Down on the bottom level of Waitrose, you can enter the Canary Wharf Shopping center, a whopping mall, which stuns me with how incredibly busy it is.  I was in retail for 20 years, and I've never seen anything like lunchtime at the Canary Wharf Shopping Center.  (I personally think that most of the 120,000 people who work in the Canary Wharf area come here during their lunch hour) But whether you are in the mood to shop or eat, the mall is something to experience--It's a good way to stay out of the rain, and it's a straight shot to our next stop, Cabot Square.
Canary Wharf Shopping Center/ Cabot Square Shopping Center
Leaving  the other end of the shopping center, you will be facing Cabot Square. Walk around the fountain, and partake in some very nice public art.  The One Canada building will be above you, towering at 236m high. It is as of today, the 2nd tallest building in London, after the Shard.
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We now take a segue to West India Quay.  If our back is to the One Canada building, we will leave the square to the right, cross the street and head into Wren Landing (with more public art and eateries), then will cross the footbridge into the West India Quay development.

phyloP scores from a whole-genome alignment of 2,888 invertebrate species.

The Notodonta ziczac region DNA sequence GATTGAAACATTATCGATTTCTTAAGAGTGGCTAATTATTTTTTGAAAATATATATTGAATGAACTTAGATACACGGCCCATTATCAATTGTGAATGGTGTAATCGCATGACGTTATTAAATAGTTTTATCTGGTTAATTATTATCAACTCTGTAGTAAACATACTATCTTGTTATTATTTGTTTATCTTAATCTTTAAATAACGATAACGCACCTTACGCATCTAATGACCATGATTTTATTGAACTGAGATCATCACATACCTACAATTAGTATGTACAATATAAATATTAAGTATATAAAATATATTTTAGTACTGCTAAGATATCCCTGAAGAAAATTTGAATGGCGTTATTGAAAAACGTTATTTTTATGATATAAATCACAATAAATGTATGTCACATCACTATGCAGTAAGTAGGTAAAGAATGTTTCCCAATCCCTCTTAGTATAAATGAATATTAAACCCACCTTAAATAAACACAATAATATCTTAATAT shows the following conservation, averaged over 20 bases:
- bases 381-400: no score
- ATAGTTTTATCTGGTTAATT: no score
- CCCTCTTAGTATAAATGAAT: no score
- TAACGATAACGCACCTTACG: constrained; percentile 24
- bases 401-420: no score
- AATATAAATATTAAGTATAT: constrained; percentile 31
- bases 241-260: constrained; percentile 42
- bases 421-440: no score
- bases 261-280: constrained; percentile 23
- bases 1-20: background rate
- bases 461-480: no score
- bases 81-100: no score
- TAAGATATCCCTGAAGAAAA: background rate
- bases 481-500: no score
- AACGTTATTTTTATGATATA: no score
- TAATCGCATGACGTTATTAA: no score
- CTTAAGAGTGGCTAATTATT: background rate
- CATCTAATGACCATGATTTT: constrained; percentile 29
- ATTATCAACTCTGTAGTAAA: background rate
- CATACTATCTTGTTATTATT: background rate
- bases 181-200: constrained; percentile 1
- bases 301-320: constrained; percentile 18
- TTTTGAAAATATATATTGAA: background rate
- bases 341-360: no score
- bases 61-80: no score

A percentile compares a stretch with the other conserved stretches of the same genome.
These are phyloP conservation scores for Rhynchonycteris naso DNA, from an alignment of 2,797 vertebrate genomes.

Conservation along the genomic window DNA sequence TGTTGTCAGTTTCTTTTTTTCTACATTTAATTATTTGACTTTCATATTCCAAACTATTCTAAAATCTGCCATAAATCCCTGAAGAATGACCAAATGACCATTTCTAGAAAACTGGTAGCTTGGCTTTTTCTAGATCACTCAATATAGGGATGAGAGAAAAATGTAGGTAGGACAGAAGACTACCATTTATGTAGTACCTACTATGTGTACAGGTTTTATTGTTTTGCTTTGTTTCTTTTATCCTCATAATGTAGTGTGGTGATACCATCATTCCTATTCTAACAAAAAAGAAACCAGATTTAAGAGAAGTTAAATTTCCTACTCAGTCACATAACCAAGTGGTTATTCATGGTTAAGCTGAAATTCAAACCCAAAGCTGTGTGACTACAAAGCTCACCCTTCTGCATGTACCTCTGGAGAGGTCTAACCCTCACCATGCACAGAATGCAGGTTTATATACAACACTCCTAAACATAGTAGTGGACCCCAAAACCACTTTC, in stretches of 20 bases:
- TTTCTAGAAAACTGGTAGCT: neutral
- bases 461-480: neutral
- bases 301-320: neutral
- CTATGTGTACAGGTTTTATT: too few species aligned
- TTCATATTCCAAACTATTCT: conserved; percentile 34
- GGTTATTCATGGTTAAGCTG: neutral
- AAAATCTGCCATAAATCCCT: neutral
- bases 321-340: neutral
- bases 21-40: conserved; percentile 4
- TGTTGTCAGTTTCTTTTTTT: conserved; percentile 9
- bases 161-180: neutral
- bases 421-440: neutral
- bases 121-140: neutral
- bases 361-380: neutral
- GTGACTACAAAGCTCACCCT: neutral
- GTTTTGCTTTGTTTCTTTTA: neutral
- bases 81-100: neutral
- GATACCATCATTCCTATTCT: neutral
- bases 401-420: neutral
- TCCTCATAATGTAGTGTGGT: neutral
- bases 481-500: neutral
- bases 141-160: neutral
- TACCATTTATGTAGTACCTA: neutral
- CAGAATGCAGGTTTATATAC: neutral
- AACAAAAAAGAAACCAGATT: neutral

Derelict until the 1980's, these docks were once the world's busiest seaport. Thirty years ago, Margaret Thatcher pounded the first stake into the development of Canary Wharf and this area has now become a destination for fun, good food and drink.
          

At lunchtime, with street vendors and stationary restaurants like The Sipping Station, you wont have trouble finding a bite here. The Quay is also home to a cinema, the Docklands Museum, a cooking school and a new launch--Hot Tugs. Why not charter your own hot tub and navigate the waterways while being immersed in bubbly hot water and sipping champagne!? ( I admit that we did this activity in Angel and it was one of the highlights of our fall!)



Heading back over the footbridge, we will continue to the right, around the curve onto West India Avenue, with our final destination as Westferry Circus, where you can rent bicycles and explore the area further if you haven't had enough.



From Westferry Circus, we will continue out the back side of the circle, towards the water. There are many restaurants (again!) in which you can sit outside and enjoy the view of the River Thames. We live on the river and can say that it never ever gets old watching the boats go by, and this spot is no exception. The MBNA Thames Clipper has service every 30 minutes or so back to the city. My stop is at Tower Bridge, and with just an Oyster card tap, I think this is the most enjoyable way to travel. The ferry has stops all along the river, including the London Eye. So, to make a perfect ending to a perfect outing, we will enjoy waterside seats on our ride home.



Hope you have enjoyed visiting the underbelly of Canary Wharf!
Stay tuned for my blog on things to do in Canary Wharf.                                                         

 Happy Travels!



Ways to get to Canary Wharf: (I recommend downloading the free Citimapper App, which always gives up to date information on the various transportation options)
Bus
DLR
Crossrail (opens 2019)
London Tube
ThamesLink Ferry
Car
longggg walk